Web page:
Studies have shown that people who count their blessings are generally happier and more satisfied with their lives than those who do not. Make it a practice to write one letter each month - you can write this to any person who has made an impact on your life. You can even write a gratitude letter to your self – love and self-care is very important as it gives you an opportunity to appreciate those around you.

UC Berkley conducted a study involving nearly 300 adults, mostly college students, who reported clinically low levels of mental health and were seeking counselling for issues related to anxiety and depression. One of the groups were assigned to write a letter of gratitude to another person, each week for three weeks. The study found that those who wrote gratitude letters reported better mental health at the end of their exercise than those who wrote about negative experiences or only received counselling.

Innocence
Innocence

Be grateful to nature

Take a walk outdoors, whenever you can. Leave all digital devices behind - make sure you are in the moment. Pause, look around you and notice all the beautiful things around you - the sunshine, trees, the sky, clouds and people. You can also take up activities that help you connect with nature – gardening, composting, cleaning up the trash around you or at a public place such as a beach and park, are great ways to show your gratitude to nature.

Give thanks to your food

Every culture has a way of saying thanks to the food that we eat. The Japanese traditionally start their meal by saying itadakimasu - or I humbly receive. This is a way of appreciating and saying thank you to the food. While the Americans celebrate Thanksgiving, in India, many of our festivals start with offering food to God, as a way of appreciating the food we eat as a gift.

In order to practise gratitude to the food you eat, focus on the act of eating. Be mindful of what you are eating and avoid multitasking, watching TV or browsing the internet while having your food. Notice the taste, the colours, the variety and all the ingredients that make up your food. It also helps to say a little prayer of thanks to your food before you start eating.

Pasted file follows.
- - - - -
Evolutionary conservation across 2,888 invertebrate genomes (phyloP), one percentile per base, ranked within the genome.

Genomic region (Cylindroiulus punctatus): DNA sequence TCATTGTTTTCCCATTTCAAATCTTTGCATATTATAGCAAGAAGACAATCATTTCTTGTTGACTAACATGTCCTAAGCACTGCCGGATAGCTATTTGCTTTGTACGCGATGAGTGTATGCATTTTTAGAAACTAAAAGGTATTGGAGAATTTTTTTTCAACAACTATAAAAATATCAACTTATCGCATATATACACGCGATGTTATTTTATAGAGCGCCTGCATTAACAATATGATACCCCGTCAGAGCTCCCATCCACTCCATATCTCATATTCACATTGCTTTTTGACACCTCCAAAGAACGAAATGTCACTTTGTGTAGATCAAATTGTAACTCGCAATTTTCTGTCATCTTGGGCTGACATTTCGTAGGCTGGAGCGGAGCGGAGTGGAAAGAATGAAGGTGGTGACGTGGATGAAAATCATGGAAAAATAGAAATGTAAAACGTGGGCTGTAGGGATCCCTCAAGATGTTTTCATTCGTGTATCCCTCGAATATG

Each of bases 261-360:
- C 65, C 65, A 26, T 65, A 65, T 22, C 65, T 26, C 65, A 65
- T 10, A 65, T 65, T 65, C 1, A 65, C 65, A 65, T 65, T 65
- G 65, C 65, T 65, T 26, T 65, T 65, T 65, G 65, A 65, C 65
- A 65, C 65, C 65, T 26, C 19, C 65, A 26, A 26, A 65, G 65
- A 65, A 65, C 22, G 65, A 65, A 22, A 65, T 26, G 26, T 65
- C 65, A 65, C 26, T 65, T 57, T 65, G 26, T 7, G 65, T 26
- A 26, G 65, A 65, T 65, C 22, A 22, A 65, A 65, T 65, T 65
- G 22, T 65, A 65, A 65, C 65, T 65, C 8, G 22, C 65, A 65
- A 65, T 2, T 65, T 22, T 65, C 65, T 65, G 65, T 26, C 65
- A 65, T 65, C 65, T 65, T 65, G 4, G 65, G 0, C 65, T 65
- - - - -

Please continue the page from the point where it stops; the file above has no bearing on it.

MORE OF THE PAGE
Show gratitude to the plants, food sources and the people who have helped nourish and feed you. Thank the farmers or the fishermen who toil every day, thank the people who have helped transport the food and those who have kept it safe for you to consume. Also, thank the person who has cooked the food - whether it is you, or anyone else.

Gratitude jar

This a great practise for children, and for adults as well. Create a gratitude jar, decorate it any way you want to - you can involve children in this. Make it a daily practice to write down something you feel grateful about in a piece of paper and drop it in the jar. Every time you feel upset or anxious, look at all the notes in your gratitude jar and remind yourself that despite all that may be going on currently, there is a lot out there to be thankful about.

Say thank you

We have all been taught the importance of saying thank you - but did you know that it goes beyond just good manners. Studies have found that the words ‘thank you’ are beneficial for the self.

Rather than just making them feel good, thanking people for the help they provide makes them feel more socially valued and appreciated, thus, motivating them to help more. If someone gifts you something, rather than just complimenting the gift, you can phrase your thanks in a way that it highlights their qualities and thoughtfulness.

You should also say thank you to your self and your body for supporting you, giving you the strength and ability to cope with situations. You have come so far - give yourself a pat on the back, you deserve that!